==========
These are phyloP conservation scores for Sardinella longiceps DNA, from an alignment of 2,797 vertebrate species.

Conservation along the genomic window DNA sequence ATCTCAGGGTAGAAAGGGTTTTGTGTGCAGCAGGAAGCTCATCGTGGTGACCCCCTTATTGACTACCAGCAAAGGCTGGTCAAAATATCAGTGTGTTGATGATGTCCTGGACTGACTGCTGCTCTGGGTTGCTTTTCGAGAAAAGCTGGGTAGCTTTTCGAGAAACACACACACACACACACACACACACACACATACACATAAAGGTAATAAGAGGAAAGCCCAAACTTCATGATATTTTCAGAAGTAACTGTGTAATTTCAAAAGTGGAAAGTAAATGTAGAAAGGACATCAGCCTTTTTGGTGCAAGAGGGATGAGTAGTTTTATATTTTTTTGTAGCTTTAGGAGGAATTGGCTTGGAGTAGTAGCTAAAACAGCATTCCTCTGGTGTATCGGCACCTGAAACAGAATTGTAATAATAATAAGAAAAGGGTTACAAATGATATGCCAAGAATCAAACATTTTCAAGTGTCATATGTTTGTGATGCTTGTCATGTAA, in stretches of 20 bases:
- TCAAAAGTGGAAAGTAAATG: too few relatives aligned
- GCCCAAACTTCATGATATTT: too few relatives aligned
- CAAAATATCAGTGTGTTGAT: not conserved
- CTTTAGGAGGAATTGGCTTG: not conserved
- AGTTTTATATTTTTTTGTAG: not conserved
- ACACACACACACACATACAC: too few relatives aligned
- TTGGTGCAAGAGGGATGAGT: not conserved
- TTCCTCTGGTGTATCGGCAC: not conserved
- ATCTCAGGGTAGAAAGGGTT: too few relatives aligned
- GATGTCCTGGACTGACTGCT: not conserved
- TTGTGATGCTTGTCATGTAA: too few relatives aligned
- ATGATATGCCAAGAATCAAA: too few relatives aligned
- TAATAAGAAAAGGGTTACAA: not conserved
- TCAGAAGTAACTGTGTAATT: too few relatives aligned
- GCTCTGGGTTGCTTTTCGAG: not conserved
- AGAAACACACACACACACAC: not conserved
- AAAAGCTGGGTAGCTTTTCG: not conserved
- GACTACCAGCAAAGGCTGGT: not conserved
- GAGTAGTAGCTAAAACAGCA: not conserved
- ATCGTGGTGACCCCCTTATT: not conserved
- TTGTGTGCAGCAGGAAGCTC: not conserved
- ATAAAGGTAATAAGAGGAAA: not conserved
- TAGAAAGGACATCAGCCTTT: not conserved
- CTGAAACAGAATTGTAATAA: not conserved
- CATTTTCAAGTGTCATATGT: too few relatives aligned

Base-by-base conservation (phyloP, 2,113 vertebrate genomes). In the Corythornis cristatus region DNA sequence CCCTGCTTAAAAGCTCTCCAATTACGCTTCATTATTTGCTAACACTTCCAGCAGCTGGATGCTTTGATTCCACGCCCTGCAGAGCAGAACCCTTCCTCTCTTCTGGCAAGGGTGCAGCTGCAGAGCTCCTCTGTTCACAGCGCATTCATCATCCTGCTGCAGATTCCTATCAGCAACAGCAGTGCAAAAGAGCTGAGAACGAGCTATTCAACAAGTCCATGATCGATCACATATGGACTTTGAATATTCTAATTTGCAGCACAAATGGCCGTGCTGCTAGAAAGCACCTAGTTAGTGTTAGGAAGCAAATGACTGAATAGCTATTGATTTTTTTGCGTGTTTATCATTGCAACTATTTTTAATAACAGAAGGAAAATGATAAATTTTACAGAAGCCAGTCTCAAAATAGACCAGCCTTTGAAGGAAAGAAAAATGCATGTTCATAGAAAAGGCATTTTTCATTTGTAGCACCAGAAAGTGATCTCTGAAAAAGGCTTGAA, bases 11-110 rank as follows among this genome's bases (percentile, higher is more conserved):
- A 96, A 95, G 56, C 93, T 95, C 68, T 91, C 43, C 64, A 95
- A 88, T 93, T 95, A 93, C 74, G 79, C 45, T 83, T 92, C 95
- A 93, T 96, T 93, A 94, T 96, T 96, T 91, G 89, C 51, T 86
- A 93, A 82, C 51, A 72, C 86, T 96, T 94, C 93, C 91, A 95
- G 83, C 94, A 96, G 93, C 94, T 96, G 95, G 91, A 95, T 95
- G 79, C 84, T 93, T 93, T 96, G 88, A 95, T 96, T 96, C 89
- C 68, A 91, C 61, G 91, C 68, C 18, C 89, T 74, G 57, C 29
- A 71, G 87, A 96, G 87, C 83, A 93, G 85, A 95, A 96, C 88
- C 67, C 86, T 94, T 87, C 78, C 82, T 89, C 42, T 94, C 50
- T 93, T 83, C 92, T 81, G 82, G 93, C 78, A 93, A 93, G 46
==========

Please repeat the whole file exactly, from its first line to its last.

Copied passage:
These are phyloP conservation scores for Sardinella longiceps DNA, from an alignment of 2,797 vertebrate species.

Conservation along the genomic window DNA sequence ATCTCAGGGTAGAAAGGGTTTTGTGTGCAGCAGGAAGCTCATCGTGGTGACCCCCTTATTGACTACCAGCAAAGGCTGGTCAAAATATCAGTGTGTTGATGATGTCCTGGACTGACTGCTGCTCTGGGTTGCTTTTCGAGAAAAGCTGGGTAGCTTTTCGAGAAACACACACACACACACACACACACACACACATACACATAAAGGTAATAAGAGGAAAGCCCAAACTTCATGATATTTTCAGAAGTAACTGTGTAATTTCAAAAGTGGAAAGTAAATGTAGAAAGGACATCAGCCTTTTTGGTGCAAGAGGGATGAGTAGTTTTATATTTTTTTGTAGCTTTAGGAGGAATTGGCTTGGAGTAGTAGCTAAAACAGCATTCCTCTGGTGTATCGGCACCTGAAACAGAATTGTAATAATAATAAGAAAAGGGTTACAAATGATATGCCAAGAATCAAACATTTTCAAGTGTCATATGTTTGTGATGCTTGTCATGTAA, in stretches of 20 bases:
- TCAAAAGTGGAAAGTAAATG: too few relatives aligned
- GCCCAAACTTCATGATATTT: too few relatives aligned
- CAAAATATCAGTGTGTTGAT: not conserved
- CTTTAGGAGGAATTGGCTTG: not conserved
- AGTTTTATATTTTTTTGTAG: not conserved
- ACACACACACACACATACAC: too few relatives aligned
- TTGGTGCAAGAGGGATGAGT: not conserved
- TTCCTCTGGTGTATCGGCAC: not conserved
- ATCTCAGGGTAGAAAGGGTT: too few relatives aligned
- GATGTCCTGGACTGACTGCT: not conserved
- TTGTGATGCTTGTCATGTAA: too few relatives aligned
- ATGATATGCCAAGAATCAAA: too few relatives aligned
- TAATAAGAAAAGGGTTACAA: not conserved
- TCAGAAGTAACTGTGTAATT: too few relatives aligned
- GCTCTGGGTTGCTTTTCGAG: not conserved
- AGAAACACACACACACACAC: not conserved
- AAAAGCTGGGTAGCTTTTCG: not conserved
- GACTACCAGCAAAGGCTGGT: not conserved
- GAGTAGTAGCTAAAACAGCA: not conserved
- ATCGTGGTGACCCCCTTATT: not conserved
- TTGTGTGCAGCAGGAAGCTC: not conserved
- ATAAAGGTAATAAGAGGAAA: not conserved
- TAGAAAGGACATCAGCCTTT: not conserved
- CTGAAACAGAATTGTAATAA: not conserved
- CATTTTCAAGTGTCATATGT: too few relatives aligned

Base-by-base conservation (phyloP, 2,113 vertebrate genomes). In the Corythornis cristatus region DNA sequence CCCTGCTTAAAAGCTCTCCAATTACGCTTCATTATTTGCTAACACTTCCAGCAGCTGGATGCTTTGATTCCACGCCCTGCAGAGCAGAACCCTTCCTCTCTTCTGGCAAGGGTGCAGCTGCAGAGCTCCTCTGTTCACAGCGCATTCATCATCCTGCTGCAGATTCCTATCAGCAACAGCAGTGCAAAAGAGCTGAGAACGAGCTATTCAACAAGTCCATGATCGATCACATATGGACTTTGAATATTCTAATTTGCAGCACAAATGGCCGTGCTGCTAGAAAGCACCTAGTTAGTGTTAGGAAGCAAATGACTGAATAGCTATTGATTTTTTTGCGTGTTTATCATTGCAACTATTTTTAATAACAGAAGGAAAATGATAAATTTTACAGAAGCCAGTCTCAAAATAGACCAGCCTTTGAAGGAAAGAAAAATGCATGTTCATAGAAAAGGCATTTTTCATTTGTAGCACCAGAAAGTGATCTCTGAAAAAGGCTTGAA, bases 11-110 rank as follows among this genome's bases (percentile, higher is more conserved):
- A 96, A 95, G 56, C 93, T 95, C 68, T 91, C 43, C 64, A 95
- A 88, T 93, T 95, A 93, C 74, G 79, C 45, T 83, T 92, C 95
- A 93, T 96, T 93, A 94, T 96, T 96, T 91, G 89, C 51, T 86
- A 93, A 82, C 51, A 72, C 86, T 96, T 94, C 93, C 91, A 95
- G 83, C 94, A 96, G 93, C 94, T 96, G 95, G 91, A 95, T 95
- G 79, C 84, T 93, T 93, T 96, G 88, A 95, T 96, T 96, C 89
- C 68, A 91, C 61, G 91, C 68, C 18, C 89, T 74, G 57, C 29
- A 71, G 87, A 96, G 87, C 83, A 93, G 85, A 95, A 96, C 88
- C 67, C 86, T 94, T 87, C 78, C 82, T 89, C 42, T 94, C 50
- T 93, T 83, C 92, T 81, G 82, G 93, C 78, A 93, A 93, G 46